Event Grid – Filters with Custom Events

In End-To-End Custom Events I posted about how to create a .net publisher and a c# Azure Function to listen to the post. However, Event Grid comes with some additional tricks, one of these is Filters. To test this I created two additional Azure Functions, HttpTriggerCSharpOranges and HttpTriggerCSharpApples. For this example they are exactly the same bar the log text, here is the Orange variant, you can guess what the Apple one looks like 😉

using System.Net;

public static async Task<HttpResponseMessage> Run(HttpRequestMessage req, TraceWriter log)
{
    log.Info("C# HTTP trigger function processed an Orange request.");       

   // Get request body
   dynamic data = await req.Content.ReadAsAsync<object>();

   // Set name to query string or body data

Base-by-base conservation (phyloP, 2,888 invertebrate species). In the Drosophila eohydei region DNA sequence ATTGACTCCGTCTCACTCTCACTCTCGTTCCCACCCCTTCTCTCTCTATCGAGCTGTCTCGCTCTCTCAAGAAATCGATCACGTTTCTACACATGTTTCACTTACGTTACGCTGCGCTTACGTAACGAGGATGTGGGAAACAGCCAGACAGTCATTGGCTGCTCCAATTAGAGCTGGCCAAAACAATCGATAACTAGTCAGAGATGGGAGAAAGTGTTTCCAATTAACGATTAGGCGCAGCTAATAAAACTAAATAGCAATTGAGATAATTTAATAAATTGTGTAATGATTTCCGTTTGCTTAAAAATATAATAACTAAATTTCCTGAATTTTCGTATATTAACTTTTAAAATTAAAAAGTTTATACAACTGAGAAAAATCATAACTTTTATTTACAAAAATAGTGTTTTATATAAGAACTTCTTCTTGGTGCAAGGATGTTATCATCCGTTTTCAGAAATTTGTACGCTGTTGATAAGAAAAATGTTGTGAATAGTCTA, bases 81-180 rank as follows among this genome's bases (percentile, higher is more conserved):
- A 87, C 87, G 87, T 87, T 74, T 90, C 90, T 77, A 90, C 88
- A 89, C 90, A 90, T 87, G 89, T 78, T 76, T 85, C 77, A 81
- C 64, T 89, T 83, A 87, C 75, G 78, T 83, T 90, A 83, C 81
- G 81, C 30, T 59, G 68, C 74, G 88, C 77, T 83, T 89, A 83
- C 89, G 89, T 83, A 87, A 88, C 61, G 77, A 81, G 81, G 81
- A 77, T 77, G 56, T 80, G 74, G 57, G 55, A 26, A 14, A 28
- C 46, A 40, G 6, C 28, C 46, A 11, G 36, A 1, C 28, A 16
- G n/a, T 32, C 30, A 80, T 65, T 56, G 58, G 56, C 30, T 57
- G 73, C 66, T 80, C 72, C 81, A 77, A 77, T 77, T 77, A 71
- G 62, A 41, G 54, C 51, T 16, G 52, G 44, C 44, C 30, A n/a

string subject = data[0].subject;
   log.Info(subject);

   return subject == null
                ? req.CreateResponse(HttpStatusCode.BadRequest, "Please pass a subject on the query string or in the request body")
                : req.CreateResponse(HttpStatusCode.OK, "Hello " + subject);
}

The next step is to create the filtered subscriptions. The REST API pointed the way but it wasn’t that clear what I needed to define in AZ. So I entered;

az eventgrid topic event-subscription  create -h

That led to the following two filtered subscription definitions (remember to grab the Function URL by selecting the function ‘Copy Function URL’;

az eventgrid topic event-subscription create --name functionlisteneroranges --endpoint <function URL to oranges> -g gridResourceGroup --topic-name <your topic> --subject-begins-with oranges

az eventgrid topic event-subscription create --name functionlistenerapples --endpoint <function URL for apples> -g gridResourceGroup --topic-name <your topic> --subject-begins-with apples

All that’s left to do is to change the subject in the calling code to start with either apples or oranges;

new PaulsTopic
{
  Id = Guid.NewGuid().ToString(),
  EventTime = DateTime.UtcNow,
  EventType = EventType.recordInserted,
  Subject = "oranges\\paulstopics\\mytest",
  Data = new SomeData
  {
    Name = "Paul",
    Rate = 99.9
   }
}